Showing some of the North American influence that Dave Lewis has brought, the Ukrainians continued to press in the third period rather than sitting on their cushion. Halfway through, they had Poland bottled up while Olexander Materukhin did his best Wayne Gretzky impression behind the goal line, which generated a couple of good scoring chances.

Even though there was no further scoring, the Ukrainians stayed quicker and hungrier than Poland right to the end.

"If the Polish team thought they had a chance in this game, they were wrong," said Shafarenko.

The Ukrainian army’s massive coordinated cheering section ramped up its efforts for this key game, introducing a horns section and full battery of drums into the mix.

The race for promotion continues Thursday, as Poland tackles Kazakhstan and Ukraine plays bottom-ranked Estonia in the evening game.

Estonia – Great Britain 0-7 (0-7, 0-0, 0-0) Game Sheet

A seven-goal first period eruption lifted Great Britain to a 7-0 romp over Estonia on Wednesday. The game was effectively over halfway through the first period. All the British had to worry about after then was preserving their first shutout of the tournament. Their record improved to two wins and one loss.

"It's taken five years to get to this point," said British coach Paul Thompson of his team's success thus far. "You have to develop players, and that's what we've been doing over the last four or five years. We've got young, talented British players that didn't make this team. The future is bright."

Estonia is now officially out of the running for the elite division in 2012, and will likely find itself battling Lithuania on the last day to avoid going back to Division II. Estonia just got promoted to Division I this year.

"The start of the game was very bad for us," said Estonian coach Dmitrij Medvedev. "The British team is very strong with talent and experience. We saw that from their games against Ukraine and Kazakhstan."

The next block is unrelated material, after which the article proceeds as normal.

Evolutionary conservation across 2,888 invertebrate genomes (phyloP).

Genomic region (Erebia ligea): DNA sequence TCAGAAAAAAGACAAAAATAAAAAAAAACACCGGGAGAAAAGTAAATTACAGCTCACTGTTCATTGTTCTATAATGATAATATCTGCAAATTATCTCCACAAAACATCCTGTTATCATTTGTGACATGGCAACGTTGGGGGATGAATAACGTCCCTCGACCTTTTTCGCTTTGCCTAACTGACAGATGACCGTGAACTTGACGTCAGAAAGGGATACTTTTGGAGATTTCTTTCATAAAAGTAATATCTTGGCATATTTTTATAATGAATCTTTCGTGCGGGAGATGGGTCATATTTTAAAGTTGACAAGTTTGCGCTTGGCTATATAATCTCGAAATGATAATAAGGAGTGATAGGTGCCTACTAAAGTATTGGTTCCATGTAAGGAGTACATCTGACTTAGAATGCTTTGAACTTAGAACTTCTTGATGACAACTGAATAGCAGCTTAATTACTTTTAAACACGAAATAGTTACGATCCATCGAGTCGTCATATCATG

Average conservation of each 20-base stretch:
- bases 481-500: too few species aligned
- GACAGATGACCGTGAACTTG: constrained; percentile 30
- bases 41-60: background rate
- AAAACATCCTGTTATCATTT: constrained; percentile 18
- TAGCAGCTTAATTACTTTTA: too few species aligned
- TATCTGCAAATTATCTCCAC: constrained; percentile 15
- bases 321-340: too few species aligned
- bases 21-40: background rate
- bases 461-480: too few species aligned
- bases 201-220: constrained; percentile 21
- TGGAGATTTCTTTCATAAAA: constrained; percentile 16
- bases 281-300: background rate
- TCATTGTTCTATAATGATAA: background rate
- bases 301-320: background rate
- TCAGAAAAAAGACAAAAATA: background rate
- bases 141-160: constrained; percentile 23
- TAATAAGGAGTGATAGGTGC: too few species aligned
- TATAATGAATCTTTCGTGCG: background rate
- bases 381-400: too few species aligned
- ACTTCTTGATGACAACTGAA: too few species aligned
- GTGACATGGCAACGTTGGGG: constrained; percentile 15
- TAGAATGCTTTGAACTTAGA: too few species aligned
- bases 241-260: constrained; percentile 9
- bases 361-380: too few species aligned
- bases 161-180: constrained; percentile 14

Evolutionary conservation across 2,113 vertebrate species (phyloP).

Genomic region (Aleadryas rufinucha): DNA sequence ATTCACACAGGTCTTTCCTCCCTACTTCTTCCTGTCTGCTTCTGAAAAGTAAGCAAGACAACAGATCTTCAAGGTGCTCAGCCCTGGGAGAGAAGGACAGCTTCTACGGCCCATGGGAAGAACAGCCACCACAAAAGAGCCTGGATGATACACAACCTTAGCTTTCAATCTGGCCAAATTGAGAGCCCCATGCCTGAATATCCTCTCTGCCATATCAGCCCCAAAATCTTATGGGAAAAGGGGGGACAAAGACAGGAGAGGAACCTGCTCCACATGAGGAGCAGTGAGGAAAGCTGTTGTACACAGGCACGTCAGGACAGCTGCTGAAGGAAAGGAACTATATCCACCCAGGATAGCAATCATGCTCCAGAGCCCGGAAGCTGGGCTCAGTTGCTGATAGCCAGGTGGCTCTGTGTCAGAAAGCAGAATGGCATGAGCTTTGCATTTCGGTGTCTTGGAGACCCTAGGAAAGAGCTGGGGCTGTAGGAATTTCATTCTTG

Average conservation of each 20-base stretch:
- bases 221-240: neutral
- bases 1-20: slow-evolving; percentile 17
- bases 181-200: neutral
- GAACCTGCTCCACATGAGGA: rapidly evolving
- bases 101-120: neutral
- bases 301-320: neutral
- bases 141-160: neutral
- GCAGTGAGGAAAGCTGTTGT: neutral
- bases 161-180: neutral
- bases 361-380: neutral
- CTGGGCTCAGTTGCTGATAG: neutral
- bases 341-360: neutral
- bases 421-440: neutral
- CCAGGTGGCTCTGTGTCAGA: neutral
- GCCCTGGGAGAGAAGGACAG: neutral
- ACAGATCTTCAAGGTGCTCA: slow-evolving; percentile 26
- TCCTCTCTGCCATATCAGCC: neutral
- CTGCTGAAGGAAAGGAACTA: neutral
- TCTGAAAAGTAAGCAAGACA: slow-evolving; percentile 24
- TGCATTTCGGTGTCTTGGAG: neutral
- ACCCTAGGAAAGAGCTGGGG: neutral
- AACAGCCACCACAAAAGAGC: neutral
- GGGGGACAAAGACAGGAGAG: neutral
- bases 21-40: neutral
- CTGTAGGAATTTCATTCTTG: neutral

Robert Dowd, Ben O'Connor, and David Clarke chipped in a goal and an assist apiece, while Jonathan Weaver and Greg Weaver both had two helpers.

Great Britain stormed the Estonian goal from the get-go, and that steadfast approach soon bore fruit. Suffice it to say the Estonians had difficulty clearing loose pucks from scoring areas.

At 3:06, Phil Hill cashed in his own rebound right in front of the net on the power play. An easy goal, it was an omen of things to come.

Just before the five-minute mark, a turnover inside the Estonian blueline spawned a British 3-on-1, and after having his initial attempt blocked, Ashley Tait zinged a shot high past Estonian starting goalie Villem-Henrik Koitmaa for a 2-0 lead.

The British set up neatly in the Estonian end and a sweet Jonathan Weaver feed from the right faceoff circle was converted at the opposite post by David Longstaff at 8:19. It took a mere 26 seconds for Jonathan Phillips to capitalize on another breakdown, and Estonian coach Dmitrij Medvedev had seen enough, yanking Koitmaa in favour of Aleksandr Kolossov.

Not that the goaltending change made much difference. David Clarke blazed to the net shortly after the halfway mark of the opening period and beat Kolossov on the stick side for a 5-0 British edge.

Ben O’Connor’s blueline drive along the ice with 1:43 left in the first gave Great Britain its sixth goal, and Dowd made it 7-0 on the power play when he streaked down the right side and roofed one glove side with 18 seconds before the buzzer. Those seven tallies came on just 16 shots.

In the scoreless second period, neither team mustered much conviction – what was there left to fight for? Koitmaa returned between the Estonian pipes, improving his save percentage slightly. A little bad blood was stirred when Vassili Titarenko hammered Jeff Hutchins near the Estonian bench seconds before the period concluded.